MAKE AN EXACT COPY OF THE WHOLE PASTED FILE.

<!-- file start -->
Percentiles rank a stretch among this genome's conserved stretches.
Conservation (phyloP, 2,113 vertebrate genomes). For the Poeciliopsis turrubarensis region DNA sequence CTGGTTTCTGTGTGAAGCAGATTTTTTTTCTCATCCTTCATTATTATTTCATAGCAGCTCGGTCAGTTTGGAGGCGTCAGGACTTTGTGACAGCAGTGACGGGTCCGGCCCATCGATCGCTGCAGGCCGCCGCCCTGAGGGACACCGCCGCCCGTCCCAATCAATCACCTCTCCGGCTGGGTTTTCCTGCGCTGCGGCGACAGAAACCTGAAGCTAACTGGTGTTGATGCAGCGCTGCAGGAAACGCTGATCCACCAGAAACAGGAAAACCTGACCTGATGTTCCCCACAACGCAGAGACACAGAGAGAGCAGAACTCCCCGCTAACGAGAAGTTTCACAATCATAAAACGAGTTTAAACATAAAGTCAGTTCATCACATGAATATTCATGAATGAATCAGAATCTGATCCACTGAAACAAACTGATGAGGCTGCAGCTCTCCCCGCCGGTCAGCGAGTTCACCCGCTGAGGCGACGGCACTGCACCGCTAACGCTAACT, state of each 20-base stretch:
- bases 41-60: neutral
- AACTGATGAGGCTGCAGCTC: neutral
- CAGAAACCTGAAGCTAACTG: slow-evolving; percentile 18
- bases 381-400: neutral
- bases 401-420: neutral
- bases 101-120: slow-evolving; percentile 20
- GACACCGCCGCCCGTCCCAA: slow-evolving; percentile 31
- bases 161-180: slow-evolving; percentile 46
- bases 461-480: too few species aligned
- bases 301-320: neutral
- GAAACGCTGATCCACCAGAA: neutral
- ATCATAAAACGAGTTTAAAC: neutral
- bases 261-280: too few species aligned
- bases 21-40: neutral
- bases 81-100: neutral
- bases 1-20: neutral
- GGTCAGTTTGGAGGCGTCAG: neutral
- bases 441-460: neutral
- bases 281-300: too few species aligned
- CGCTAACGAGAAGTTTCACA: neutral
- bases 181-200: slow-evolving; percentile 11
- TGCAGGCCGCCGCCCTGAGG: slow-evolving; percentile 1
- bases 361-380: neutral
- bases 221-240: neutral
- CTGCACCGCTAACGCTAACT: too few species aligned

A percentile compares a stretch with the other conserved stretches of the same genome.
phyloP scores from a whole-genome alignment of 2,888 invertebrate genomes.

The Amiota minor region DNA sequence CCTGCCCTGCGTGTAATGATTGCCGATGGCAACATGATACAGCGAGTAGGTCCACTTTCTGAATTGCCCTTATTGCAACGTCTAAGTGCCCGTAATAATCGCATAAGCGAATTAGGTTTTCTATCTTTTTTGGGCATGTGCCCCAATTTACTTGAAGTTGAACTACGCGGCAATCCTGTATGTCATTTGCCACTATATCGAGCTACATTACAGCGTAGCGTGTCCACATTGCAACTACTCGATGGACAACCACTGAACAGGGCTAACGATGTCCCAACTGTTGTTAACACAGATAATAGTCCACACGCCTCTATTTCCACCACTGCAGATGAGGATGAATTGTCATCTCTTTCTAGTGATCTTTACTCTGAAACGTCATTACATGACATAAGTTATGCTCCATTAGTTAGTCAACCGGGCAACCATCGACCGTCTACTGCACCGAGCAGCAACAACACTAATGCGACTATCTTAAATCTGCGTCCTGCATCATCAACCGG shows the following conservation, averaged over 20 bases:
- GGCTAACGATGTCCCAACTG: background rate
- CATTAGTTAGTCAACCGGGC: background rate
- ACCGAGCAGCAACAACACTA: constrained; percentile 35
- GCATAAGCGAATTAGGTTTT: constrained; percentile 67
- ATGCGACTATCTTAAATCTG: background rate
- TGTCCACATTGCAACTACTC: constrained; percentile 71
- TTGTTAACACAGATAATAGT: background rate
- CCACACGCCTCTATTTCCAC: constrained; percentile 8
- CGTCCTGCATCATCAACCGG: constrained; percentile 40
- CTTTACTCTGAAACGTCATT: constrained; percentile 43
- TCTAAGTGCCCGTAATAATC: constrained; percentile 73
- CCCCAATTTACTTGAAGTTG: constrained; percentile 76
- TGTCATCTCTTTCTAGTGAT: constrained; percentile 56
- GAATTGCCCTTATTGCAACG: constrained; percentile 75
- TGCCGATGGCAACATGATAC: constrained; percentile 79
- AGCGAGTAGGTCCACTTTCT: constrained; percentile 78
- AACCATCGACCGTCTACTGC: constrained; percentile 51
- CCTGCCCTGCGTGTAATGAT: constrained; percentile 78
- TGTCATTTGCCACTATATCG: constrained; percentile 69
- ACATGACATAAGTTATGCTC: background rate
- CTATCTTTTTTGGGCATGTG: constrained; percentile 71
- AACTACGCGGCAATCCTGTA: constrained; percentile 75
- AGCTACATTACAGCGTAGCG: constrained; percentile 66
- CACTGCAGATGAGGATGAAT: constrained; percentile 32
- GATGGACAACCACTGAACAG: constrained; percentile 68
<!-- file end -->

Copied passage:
Percentiles rank a stretch among this genome's conserved stretches.
Conservation (phyloP, 2,113 vertebrate genomes). For the Poeciliopsis turrubarensis region DNA sequence CTGGTTTCTGTGTGAAGCAGATTTTTTTTCTCATCCTTCATTATTATTTCATAGCAGCTCGGTCAGTTTGGAGGCGTCAGGACTTTGTGACAGCAGTGACGGGTCCGGCCCATCGATCGCTGCAGGCCGCCGCCCTGAGGGACACCGCCGCCCGTCCCAATCAATCACCTCTCCGGCTGGGTTTTCCTGCGCTGCGGCGACAGAAACCTGAAGCTAACTGGTGTTGATGCAGCGCTGCAGGAAACGCTGATCCACCAGAAACAGGAAAACCTGACCTGATGTTCCCCACAACGCAGAGACACAGAGAGAGCAGAACTCCCCGCTAACGAGAAGTTTCACAATCATAAAACGAGTTTAAACATAAAGTCAGTTCATCACATGAATATTCATGAATGAATCAGAATCTGATCCACTGAAACAAACTGATGAGGCTGCAGCTCTCCCCGCCGGTCAGCGAGTTCACCCGCTGAGGCGACGGCACTGCACCGCTAACGCTAACT, state of each 20-base stretch:
- bases 41-60: neutral
- AACTGATGAGGCTGCAGCTC: neutral
- CAGAAACCTGAAGCTAACTG: slow-evolving; percentile 18
- bases 381-400: neutral
- bases 401-420: neutral
- bases 101-120: slow-evolving; percentile 20
- GACACCGCCGCCCGTCCCAA: slow-evolving; percentile 31
- bases 161-180: slow-evolving; percentile 46
- bases 461-480: too few species aligned
- bases 301-320: neutral
- GAAACGCTGATCCACCAGAA: neutral
- ATCATAAAACGAGTTTAAAC: neutral
- bases 261-280: too few species aligned
- bases 21-40: neutral
- bases 81-100: neutral
- bases 1-20: neutral
- GGTCAGTTTGGAGGCGTCAG: neutral
- bases 441-460: neutral
- bases 281-300: too few species aligned
- CGCTAACGAGAAGTTTCACA: neutral
- bases 181-200: slow-evolving; percentile 11
- TGCAGGCCGCCGCCCTGAGG: slow-evolving; percentile 1
- bases 361-380: neutral
- bases 221-240: neutral
- CTGCACCGCTAACGCTAACT: too few species aligned

A percentile compares a stretch with the other conserved stretches of the same genome.
phyloP scores from a whole-genome alignment of 2,888 invertebrate genomes.

The Amiota minor region DNA sequence CCTGCCCTGCGTGTAATGATTGCCGATGGCAACATGATACAGCGAGTAGGTCCACTTTCTGAATTGCCCTTATTGCAACGTCTAAGTGCCCGTAATAATCGCATAAGCGAATTAGGTTTTCTATCTTTTTTGGGCATGTGCCCCAATTTACTTGAAGTTGAACTACGCGGCAATCCTGTATGTCATTTGCCACTATATCGAGCTACATTACAGCGTAGCGTGTCCACATTGCAACTACTCGATGGACAACCACTGAACAGGGCTAACGATGTCCCAACTGTTGTTAACACAGATAATAGTCCACACGCCTCTATTTCCACCACTGCAGATGAGGATGAATTGTCATCTCTTTCTAGTGATCTTTACTCTGAAACGTCATTACATGACATAAGTTATGCTCCATTAGTTAGTCAACCGGGCAACCATCGACCGTCTACTGCACCGAGCAGCAACAACACTAATGCGACTATCTTAAATCTGCGTCCTGCATCATCAACCGG shows the following conservation, averaged over 20 bases:
- GGCTAACGATGTCCCAACTG: background rate
- CATTAGTTAGTCAACCGGGC: background rate
- ACCGAGCAGCAACAACACTA: constrained; percentile 35
- GCATAAGCGAATTAGGTTTT: constrained; percentile 67
- ATGCGACTATCTTAAATCTG: background rate
- TGTCCACATTGCAACTACTC: constrained; percentile 71
- TTGTTAACACAGATAATAGT: background rate
- CCACACGCCTCTATTTCCAC: constrained; percentile 8
- CGTCCTGCATCATCAACCGG: constrained; percentile 40
- CTTTACTCTGAAACGTCATT: constrained; percentile 43
- TCTAAGTGCCCGTAATAATC: constrained; percentile 73
- CCCCAATTTACTTGAAGTTG: constrained; percentile 76
- TGTCATCTCTTTCTAGTGAT: constrained; percentile 56
- GAATTGCCCTTATTGCAACG: constrained; percentile 75
- TGCCGATGGCAACATGATAC: constrained; percentile 79
- AGCGAGTAGGTCCACTTTCT: constrained; percentile 78
- AACCATCGACCGTCTACTGC: constrained; percentile 51
- CCTGCCCTGCGTGTAATGAT: constrained; percentile 78
- TGTCATTTGCCACTATATCG: constrained; percentile 69
- ACATGACATAAGTTATGCTC: background rate
- CTATCTTTTTTGGGCATGTG: constrained; percentile 71
- AACTACGCGGCAATCCTGTA: constrained; percentile 75
- AGCTACATTACAGCGTAGCG: constrained; percentile 66
- CACTGCAGATGAGGATGAAT: constrained; percentile 32
- GATGGACAACCACTGAACAG: constrained; percentile 68